Archive | 7:44 AM

NB is an Unnecessary Term (Listen to why I think that before your go throwing around the term TERF, please.)

16 Jan

And first, let’s try to define that overused term so we can criticize my logic (but hopefully I’ll convince you before the end, so you don’t have to) using appropriate terms:

What is Trans-Exclusionary Radical Feminism (2)?
• TERFs believe trans women aren’t women & trans men aren’t men
• TERFs often feel that trans people are undermining “women’s” rights
• Trans women are often positioned as predatory men in disguise (despite having no evidence for this)
• Trans men are often positioned as ‘confused’ lesbians
• These politics undermine trans people’s ability to live free of harm and participate in society

I’m not saying non-binary/NB/enby is unnecessary because I’m somehow “against” trans-folk. Honestly, I don’t have a bunch of experience with the trans community, and I’ve only ever known one trans person closely. I volunteered for a safe-space for LGBT children, and one of the 14 year olds that came every week was FTM. I don’t have much experience with the LGBT community at large either, but I did attend the LGBT conference in Kansas City through a LGBT Coalition scholarship. And as part of that I went to all trans workshops because it’s the subject I knew the least about. In exchange for my scholarship to the conference I had to come back and share my new knowledge with the local community. I did a power-point presentation called, “Transcend Not Transition.” And PFLAG members learned a lot and liked it, so they asked me to do the presentation in other small midwestern towns to spread the word. So that’s pretty much the extent of my experience with trans-topics. Like everyone, I’m still learning. But before we get ahead of ourselves, let’s go ahead and define what non-binary means:

Non-Binary Defined

Most people – including most transgender people – are either male or female. But some people don’t neatly fit into the categories of “man” or “woman,” or “male” or “female.” For example, some people have a gender that blends elements of being a man or a woman, or a gender that is different than either male or female. Some people don’t identify with any gender. Some people’s gender changes over time (1).

Most transgender people are not non-binary. While some transgender people are non-binary, most transgender people have a gender identity that is either male or female, and should be treated like any other man or woman (1).

Here’s where I disagree with the non-binary concept. I believe the trans-person is the gender they identify with. So, I consider MTF women and FTM men no matter their physical status, remember “Transcend, Not Transition.” Furthermore, I believe there are women and men of every stripe. Women/men can be anything, and dress and act in any way that feels comfortable to them. I think instead of making a new term for those who do not fit neatly into the stereotypical male/female boxes, we need to remove the boxes entirely. I would guess a very small percent of people identify with every stereotypical trait associated with their gender anyway.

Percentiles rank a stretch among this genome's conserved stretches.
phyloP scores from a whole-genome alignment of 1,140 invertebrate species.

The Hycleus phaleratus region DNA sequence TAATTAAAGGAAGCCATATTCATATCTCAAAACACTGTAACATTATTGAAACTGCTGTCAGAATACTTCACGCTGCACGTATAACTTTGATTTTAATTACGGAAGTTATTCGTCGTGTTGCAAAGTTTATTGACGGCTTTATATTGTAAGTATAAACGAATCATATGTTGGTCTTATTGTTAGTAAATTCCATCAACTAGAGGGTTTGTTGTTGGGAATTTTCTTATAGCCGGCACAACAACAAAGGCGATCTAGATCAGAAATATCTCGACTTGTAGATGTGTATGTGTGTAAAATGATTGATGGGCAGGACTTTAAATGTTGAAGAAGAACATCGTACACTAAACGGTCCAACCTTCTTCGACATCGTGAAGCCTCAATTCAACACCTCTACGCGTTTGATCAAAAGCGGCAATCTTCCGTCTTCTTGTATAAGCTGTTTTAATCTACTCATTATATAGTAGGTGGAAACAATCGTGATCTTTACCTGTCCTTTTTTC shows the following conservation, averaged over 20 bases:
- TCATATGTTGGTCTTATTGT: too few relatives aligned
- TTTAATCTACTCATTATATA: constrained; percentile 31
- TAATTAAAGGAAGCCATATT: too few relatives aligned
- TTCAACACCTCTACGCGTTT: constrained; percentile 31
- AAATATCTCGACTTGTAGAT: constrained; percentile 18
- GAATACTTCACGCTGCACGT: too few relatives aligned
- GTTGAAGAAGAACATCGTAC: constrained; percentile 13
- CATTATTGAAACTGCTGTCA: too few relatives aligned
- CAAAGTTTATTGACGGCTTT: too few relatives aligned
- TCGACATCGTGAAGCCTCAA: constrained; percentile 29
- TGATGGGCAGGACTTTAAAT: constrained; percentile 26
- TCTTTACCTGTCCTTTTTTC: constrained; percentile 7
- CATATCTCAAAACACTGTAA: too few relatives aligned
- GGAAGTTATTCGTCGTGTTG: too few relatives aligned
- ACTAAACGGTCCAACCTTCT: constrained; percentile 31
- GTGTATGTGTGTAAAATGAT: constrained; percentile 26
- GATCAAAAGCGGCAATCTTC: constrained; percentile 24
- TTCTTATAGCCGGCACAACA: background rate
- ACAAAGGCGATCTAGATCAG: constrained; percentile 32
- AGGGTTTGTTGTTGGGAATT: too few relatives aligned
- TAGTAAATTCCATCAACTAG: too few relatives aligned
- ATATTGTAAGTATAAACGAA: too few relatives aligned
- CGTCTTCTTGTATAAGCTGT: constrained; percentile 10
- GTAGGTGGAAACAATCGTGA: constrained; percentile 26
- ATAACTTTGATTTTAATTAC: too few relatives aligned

Some more helpful terms:

What are the differences between sex, gender, and gender identity (3)?

It’s common for people to confuse sex, gender, and gender identity.  But they’re actually all different things.

  • (Assigned) Sex is a label — male or female — that you’re assigned by a doctor at birth based on the genitals you’re born with and the chromosomes you have. It goes on your birth certificate. Assigned sex is a label that you’re given at birth based on medical factors, including your hormones, chromosomes, and genitals. Most people are assigned male or female.
  • Gender is much more complex: It’s a social and legal status, and set of expectations from society, about behaviors, characteristics, and thoughts. Each culture has standards about the way that people should behave based on their gender. This is also generally male or female. But instead of being about body parts, it’s more about how you’re expected to act, because of your sex.
  • Gender identity is how you feel inside and how you express your gender through clothing, behavior, and personal appearance. It’s a feeling that begins very early in life.

It’s gross to say women must have long hair, wear dresses and heels, use a feminine voice, and be a sweet and sensitive caretaker. Anyone who doesn’t isn’t a “real” woman, is such a yuck mentality. And it’s also gross to say men must have short hair and muscles, must wear pants, and be tough and love sports. Get rid of the stereotypes, I say!

I agree with the following author’s sentiment, that we need to abolish the damaging binary stereotypes instead of the well-intentioned creating space for trans-folk by doubling down on that antiquated notion:

Too often, discussions of gender today, rather than expanding boundaries, only contract them. When people say they’re “non-binary”, it sounds to me more like they swallowed the lie of the pink and blue onesies. Because the point is everyone, really, is non-binary – no one’s a wholly pink butterfly or blue car onesie. We are all, to varying degrees, purple spaceship onesies – and, yes, that is the scientific term (4).

Gender stereotypes are too often confused with biology, and you hear this mistake being made as much on the left as you do on the right. After all, it’s not that big a leap from saying boys wear car prints to Eddie Izzard saying he likes having manicures “because I’m trans”. Suggesting a man can’t possibly like having his nails done is a disappointingly reductive take on gender from Izzard, who was once so determined to tear down stereotypes about masculinity (4).

So ‘Not Non-Binary, Abolish the Binary’ would be the title of a power-point if I was to make and present this to the community.